There is no such testing type exists which will tell you the name for not "Understanding the code".
If you are not doing the reviews, debugging of the proc. etc. or don’t want to see the actual coding logic written and trying to concentrate on the "Functionality" only then it is called "Black box Testing”.
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Junior Tester no need to know about the code of the program.He should know the application very well its, functions navigations,integration. Whether it satisfy the specifications or not ?
requires knowledge of user interface / functionality / requirements only, does not dig into the code at all.
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Testers will be looking at the application and it's behaviour and i don't think the tester need to through the code & try to understand the system. It doesn't work.
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Actually when done properly it does work and those black box testers who have a high-level knowledge of the code behind what they are testing are generally better testers than those who don't understand any of the program internals.
In regards to test planning, understanding the high-level internals of the code + decision paths in the software is the only way a truly effective functional test plan can be created. What this knowledge also provides is the ability to reduce the test effort yet still obtain same coverage.
For instance let's say an app has both a thin and fat client. The thin client has a subset of the fat client's functionality. Not spending any time to investigate the code will result in duplication of testing because in reality all the functionality sits on the server side. Let's say the app has query operation. In a given week one would generally not want to execute the query test cases on both the thin and fat client because it's duplication of testing i.e. the same code on the server is being called. What would be much more efficient is to simply put the clients on a rotation i.e. one week test query functionality on thin client and next week test it on the fat client. And each week an acceptance test is run on both the thin and fat clients for added insurance + the fact there are of course differences in the "route" a query requests takes depending if it's initiated from a thin client vs. a fat client.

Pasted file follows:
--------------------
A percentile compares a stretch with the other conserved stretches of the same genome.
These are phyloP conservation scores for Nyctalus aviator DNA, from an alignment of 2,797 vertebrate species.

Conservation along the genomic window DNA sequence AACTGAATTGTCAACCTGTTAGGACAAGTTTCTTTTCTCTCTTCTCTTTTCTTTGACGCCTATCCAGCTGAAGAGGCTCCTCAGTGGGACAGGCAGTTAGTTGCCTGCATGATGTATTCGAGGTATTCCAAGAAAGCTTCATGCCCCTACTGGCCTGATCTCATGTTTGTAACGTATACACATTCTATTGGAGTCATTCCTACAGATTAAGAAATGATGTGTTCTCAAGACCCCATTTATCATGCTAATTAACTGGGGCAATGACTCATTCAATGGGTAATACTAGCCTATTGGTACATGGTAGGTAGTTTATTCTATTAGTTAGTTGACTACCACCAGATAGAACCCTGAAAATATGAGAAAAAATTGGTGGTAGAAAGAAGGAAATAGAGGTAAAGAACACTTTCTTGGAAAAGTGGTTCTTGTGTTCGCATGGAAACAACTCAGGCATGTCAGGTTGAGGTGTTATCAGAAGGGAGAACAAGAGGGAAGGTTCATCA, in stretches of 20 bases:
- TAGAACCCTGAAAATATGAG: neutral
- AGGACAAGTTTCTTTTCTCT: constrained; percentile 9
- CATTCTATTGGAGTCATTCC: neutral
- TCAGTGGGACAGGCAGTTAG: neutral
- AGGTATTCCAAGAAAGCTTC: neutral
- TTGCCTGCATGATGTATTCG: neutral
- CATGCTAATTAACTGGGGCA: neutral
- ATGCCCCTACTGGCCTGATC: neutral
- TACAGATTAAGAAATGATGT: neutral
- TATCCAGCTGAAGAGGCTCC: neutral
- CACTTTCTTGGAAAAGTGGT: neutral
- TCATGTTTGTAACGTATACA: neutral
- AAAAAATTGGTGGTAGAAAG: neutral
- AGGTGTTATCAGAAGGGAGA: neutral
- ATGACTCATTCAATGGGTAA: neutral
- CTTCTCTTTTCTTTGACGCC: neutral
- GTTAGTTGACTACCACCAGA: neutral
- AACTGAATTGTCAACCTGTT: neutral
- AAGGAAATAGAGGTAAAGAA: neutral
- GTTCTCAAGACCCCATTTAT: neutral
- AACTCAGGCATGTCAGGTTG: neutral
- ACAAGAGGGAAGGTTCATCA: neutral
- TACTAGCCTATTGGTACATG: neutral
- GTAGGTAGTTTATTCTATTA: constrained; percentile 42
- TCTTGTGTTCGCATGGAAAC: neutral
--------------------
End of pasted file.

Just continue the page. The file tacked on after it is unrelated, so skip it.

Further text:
I know there are some who would disagree w/ this testing strategy but you have to take chances and risks during a project. I would say this would not be my strategy near key milestones...Beta and during the last few weeks prior to shipping but I'd feel comfortable with such guidelines for rest of the project. Without any knowledge of the code though I'd be totally uncomfortable with this and would simply request the test team to test everything every week.
This is how even a small amount of knowledge about the internals of the application can have a big impact on efficiency and quality.
Reserve a few months every so often and preview retirement throughout your career. You won't regret that a 35 year career was reduced to 34 years to take vacations measured in months in order to remember what a stress and care-free life is all about.
Books and hard work will get you anywhere you want to go.
I think the answer the original poster was looking for was "black box testing".
In your example, thekid, even someone with no knowledge of internals would be smart enough to test both a thin and thick client.
While I generally feel no knowledge is wasted, there are both advantages and disadvantages to having knowledge of internal code. Some of the diadvantages are exactly the same as for programmers. Just because you know what's there doesn't mean what's there is correct. Someone with this knowledge can focus too much on validating what's there instead of validating what is supposed to be there. I know plenty of programmers that reduce their testing coverage because they "know" what their stuff touches. It's amazing how many errors we find in their code [img]/images/graemlins/smile.gif[/img].
I have people on my staff that are code-savvy and people who are not. There is little difference in terms of value to the organization, as they tend to "miss" different types of errors. The key in my organization has just been to deploy people according to the needs of the project and their skill sets.